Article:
Six Design Principles for AI in Digital Business
Artificial intelligence (AI) can augment or automate decisions and tasks today performed by humans, making it indispensable for digital business transformation. With AI, organisations can reduce labour costs, generate new business models, and improve processes or customer service. However, most AI technologies remain immature.
“To overcome this hurdle, CIOs must ensure that applications intended to serve a strategic business purpose, such as increasing revenue or scaling services, are designed for strategic plans,” says Jorge Lopez, Distinguished Vice President Analyst, Gartner.
Lopez outlines six design principles that will help CIOs and organisations evaluate all proposed AI applications with strategic intent — that is, applications intended to help achieve business results, not just operational improvements. Applications do not have to follow all six principles; however, designs that show two or fewer principles should be reconsidered.
Design principle No. 1: Anticipate the future
In digital business, AI generates insights that lead directly to business execution. A strategic AI application can produce granular insights into what customers, markets or other entities are likely to do in specific future situations and what the enterprise can do to influence them. The more trustworthy the insights, the more enterprises will rely on them to guide future execution systems.
Design principle No. 2: Act autonomously
AI applications provide value by automating existing manual processes, but can also go a step further by enabling autonomous operation of the business. A strategic AI application that acts autonomously can operate without human direction, producing significant productivity gains as it augments the work done by humans and frees them for more personalised tasks.
When designing AI applications for autonomous operations, ensure the AI applications are located as close as possible to the work being done, have near-real-time understanding of what’s going on and have the intelligence to make decisions on the spot.
Design principle No. 3: Connect to the customer
Digital businesses thrive on knowledge of markets and customers. To support digital business initiatives, AI applications must get as close to customers as possible. CIOs should take cues from digital giants that use their popular technologies powered by AI to get between companies and their customers.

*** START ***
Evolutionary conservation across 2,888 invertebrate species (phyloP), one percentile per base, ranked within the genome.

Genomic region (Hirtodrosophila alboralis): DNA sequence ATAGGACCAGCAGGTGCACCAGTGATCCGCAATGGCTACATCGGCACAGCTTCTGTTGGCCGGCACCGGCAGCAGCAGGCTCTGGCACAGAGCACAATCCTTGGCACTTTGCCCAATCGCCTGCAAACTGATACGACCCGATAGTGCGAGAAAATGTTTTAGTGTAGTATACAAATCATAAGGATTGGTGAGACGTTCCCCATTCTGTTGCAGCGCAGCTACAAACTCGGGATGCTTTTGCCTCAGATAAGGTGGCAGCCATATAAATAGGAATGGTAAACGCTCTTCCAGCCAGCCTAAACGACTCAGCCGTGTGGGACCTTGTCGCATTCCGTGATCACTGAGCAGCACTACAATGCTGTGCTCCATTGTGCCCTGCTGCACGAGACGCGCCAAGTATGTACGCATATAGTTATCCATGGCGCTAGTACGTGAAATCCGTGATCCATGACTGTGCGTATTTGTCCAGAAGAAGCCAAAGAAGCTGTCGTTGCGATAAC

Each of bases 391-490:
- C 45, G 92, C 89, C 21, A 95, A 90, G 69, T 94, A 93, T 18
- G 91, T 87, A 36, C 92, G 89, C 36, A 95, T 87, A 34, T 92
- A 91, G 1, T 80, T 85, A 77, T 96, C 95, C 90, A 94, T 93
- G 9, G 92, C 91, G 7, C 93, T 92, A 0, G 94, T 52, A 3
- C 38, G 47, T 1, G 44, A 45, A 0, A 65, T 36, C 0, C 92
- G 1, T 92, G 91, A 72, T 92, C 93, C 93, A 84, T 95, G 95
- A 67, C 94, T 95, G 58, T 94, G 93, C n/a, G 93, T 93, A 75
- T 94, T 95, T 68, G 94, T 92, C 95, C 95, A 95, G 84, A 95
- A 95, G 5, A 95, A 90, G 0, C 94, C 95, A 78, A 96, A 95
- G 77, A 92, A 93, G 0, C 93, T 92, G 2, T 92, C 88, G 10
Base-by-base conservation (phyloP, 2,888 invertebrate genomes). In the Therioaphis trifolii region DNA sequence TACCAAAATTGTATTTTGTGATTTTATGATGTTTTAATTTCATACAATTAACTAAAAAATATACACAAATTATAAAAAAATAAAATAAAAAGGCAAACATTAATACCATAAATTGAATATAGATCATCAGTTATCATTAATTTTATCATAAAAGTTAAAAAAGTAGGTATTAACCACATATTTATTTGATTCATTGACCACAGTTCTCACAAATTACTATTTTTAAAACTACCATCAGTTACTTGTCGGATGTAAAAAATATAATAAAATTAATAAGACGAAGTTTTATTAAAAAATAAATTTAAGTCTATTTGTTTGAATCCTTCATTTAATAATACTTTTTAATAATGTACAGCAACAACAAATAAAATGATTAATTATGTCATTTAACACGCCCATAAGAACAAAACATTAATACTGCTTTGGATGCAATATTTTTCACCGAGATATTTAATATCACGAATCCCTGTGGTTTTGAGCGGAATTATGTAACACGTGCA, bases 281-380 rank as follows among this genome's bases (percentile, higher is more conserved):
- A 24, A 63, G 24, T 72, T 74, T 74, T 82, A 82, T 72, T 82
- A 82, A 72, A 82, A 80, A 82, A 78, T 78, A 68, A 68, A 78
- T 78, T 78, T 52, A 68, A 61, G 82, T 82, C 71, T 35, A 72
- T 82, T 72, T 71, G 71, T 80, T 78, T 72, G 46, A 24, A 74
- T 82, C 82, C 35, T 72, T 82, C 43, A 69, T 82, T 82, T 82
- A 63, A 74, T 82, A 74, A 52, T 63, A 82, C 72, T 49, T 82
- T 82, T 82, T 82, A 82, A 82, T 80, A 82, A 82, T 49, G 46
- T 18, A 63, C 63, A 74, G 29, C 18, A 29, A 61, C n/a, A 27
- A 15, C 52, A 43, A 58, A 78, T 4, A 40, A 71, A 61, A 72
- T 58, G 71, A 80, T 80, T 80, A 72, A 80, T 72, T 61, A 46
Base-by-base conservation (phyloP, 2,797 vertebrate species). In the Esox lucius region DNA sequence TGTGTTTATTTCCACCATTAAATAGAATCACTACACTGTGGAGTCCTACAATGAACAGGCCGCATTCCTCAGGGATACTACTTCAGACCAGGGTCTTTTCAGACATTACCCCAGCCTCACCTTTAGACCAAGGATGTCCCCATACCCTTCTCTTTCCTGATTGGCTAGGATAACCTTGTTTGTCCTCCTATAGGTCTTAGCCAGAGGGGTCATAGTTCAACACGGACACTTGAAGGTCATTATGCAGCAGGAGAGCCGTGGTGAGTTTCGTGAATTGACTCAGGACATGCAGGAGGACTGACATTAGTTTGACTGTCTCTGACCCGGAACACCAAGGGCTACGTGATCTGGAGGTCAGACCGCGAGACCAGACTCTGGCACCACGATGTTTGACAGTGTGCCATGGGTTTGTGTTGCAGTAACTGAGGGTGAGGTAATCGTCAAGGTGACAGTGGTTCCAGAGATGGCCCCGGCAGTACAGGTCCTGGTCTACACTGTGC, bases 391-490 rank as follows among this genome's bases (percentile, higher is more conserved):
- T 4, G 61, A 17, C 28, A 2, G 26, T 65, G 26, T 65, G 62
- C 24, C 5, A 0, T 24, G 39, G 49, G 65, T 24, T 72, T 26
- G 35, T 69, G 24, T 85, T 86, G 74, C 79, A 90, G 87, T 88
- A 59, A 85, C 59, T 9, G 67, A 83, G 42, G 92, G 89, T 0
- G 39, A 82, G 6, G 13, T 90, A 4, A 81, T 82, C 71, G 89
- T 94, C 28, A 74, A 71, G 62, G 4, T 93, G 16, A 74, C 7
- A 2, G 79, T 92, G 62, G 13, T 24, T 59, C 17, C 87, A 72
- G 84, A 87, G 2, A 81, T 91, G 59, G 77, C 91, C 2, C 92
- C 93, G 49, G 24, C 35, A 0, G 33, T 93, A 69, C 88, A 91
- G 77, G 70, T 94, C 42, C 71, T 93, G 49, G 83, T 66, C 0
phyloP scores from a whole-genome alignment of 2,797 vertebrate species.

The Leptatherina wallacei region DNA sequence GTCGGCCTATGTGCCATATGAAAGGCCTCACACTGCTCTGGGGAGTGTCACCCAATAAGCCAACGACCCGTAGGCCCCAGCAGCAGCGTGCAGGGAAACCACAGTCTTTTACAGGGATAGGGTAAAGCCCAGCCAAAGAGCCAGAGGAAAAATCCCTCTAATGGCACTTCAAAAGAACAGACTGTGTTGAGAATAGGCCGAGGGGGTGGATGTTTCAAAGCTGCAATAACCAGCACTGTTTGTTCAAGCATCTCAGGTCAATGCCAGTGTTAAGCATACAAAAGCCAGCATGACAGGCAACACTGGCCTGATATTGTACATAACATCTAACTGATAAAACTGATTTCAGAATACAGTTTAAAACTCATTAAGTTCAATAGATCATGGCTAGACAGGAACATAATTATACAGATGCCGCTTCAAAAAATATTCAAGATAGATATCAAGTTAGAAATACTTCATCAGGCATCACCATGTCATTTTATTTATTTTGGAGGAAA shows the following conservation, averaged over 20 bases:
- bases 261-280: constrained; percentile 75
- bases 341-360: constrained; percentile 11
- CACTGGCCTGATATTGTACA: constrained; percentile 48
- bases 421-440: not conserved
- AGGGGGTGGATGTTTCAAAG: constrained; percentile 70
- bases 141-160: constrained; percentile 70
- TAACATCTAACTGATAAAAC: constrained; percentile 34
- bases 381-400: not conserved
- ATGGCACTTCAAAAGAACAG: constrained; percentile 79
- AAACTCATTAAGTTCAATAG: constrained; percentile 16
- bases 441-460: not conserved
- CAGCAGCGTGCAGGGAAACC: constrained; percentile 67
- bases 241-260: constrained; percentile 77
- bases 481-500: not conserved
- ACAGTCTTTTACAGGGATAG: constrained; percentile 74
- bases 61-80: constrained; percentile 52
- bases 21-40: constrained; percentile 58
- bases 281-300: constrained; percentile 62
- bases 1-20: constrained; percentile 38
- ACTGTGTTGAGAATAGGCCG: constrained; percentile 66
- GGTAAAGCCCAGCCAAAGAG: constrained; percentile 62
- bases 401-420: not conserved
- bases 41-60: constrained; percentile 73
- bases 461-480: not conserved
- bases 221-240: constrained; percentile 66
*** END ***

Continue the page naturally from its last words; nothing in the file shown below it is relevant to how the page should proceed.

For example, consumers often use Amazon’s Alexa and Apple’s Siri to access the capabilities of platforms from other companies. As a result, Amazon and Apple can gather better data about customers than the companies that provide the service. Similarly, CIOs should think about strategic AI applications that enable their organisation to capture critical information to help build more intimate customer relationships overtime.
Design principle No. 4: Elevate the physical
Strategic AI applications should make a difference in the physical world. AI can have a physical impact by enhancing the power of other advanced technologies. For example, 3D printing continues to grow in sophistication. GE Aviation now creates fan blades, a critical part for jet engines, using 3D printing. Adding AI can extend 3D printing to even more complex use cases, such as adjusting the printing process to accommodate manufacturing where many variables must be controlled.
Design principle No. 5: Detect the invisible
AI can manage operations in ways that humans cannot, and strategic AI applications should take advantage of this ability. Strategic AI applications can make decisions much faster than humans about increasingly complex situations. For example, high-speed trading applications can already move money around in nanoseconds. They are powered by algorithms that take into account variables such as stock prices, weather and political developments. This enables traders to execute millions of orders in a matter of seconds, giving their organisation a huge advantage.
Design principle No. 6: Manage risk
Security, risk and privacy form the biggest barriers to the development of AI applications and are even more of an issue when AI applications serve a strategic business purpose. A mistake doesn’t just disrupt operations, it harms the brand or the enterprise. As a result, CIOs should define behaviour limits. These limits reduce the risk of concept drift and prevents any damage the application could do.